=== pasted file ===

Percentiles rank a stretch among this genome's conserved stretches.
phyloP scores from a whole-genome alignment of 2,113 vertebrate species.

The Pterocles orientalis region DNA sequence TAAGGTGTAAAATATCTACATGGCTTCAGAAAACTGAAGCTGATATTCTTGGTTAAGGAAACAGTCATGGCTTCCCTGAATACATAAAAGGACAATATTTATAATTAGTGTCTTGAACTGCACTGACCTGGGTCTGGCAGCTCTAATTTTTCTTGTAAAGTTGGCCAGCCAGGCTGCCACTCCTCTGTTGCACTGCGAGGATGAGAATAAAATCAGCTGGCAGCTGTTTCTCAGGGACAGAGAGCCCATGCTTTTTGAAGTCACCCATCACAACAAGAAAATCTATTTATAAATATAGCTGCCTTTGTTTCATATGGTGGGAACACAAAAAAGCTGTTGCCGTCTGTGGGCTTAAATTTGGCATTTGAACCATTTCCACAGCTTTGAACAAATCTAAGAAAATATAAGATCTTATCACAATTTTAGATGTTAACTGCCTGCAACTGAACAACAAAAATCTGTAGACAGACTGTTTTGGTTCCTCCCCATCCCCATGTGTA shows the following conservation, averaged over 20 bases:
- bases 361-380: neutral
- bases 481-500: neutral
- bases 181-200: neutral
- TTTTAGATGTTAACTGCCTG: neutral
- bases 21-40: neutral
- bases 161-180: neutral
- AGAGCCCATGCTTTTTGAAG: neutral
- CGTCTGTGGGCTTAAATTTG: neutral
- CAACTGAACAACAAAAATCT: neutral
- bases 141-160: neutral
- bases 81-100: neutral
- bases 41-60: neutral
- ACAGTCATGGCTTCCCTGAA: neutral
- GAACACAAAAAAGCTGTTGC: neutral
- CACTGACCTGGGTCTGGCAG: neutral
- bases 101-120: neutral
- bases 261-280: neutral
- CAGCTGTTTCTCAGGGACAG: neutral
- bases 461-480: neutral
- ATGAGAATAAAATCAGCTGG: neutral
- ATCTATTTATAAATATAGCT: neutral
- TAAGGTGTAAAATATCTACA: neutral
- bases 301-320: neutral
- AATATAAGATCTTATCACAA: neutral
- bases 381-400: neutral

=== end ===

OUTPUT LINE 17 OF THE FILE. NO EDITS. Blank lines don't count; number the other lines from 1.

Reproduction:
- GAACACAAAAAAGCTGTTGC: neutral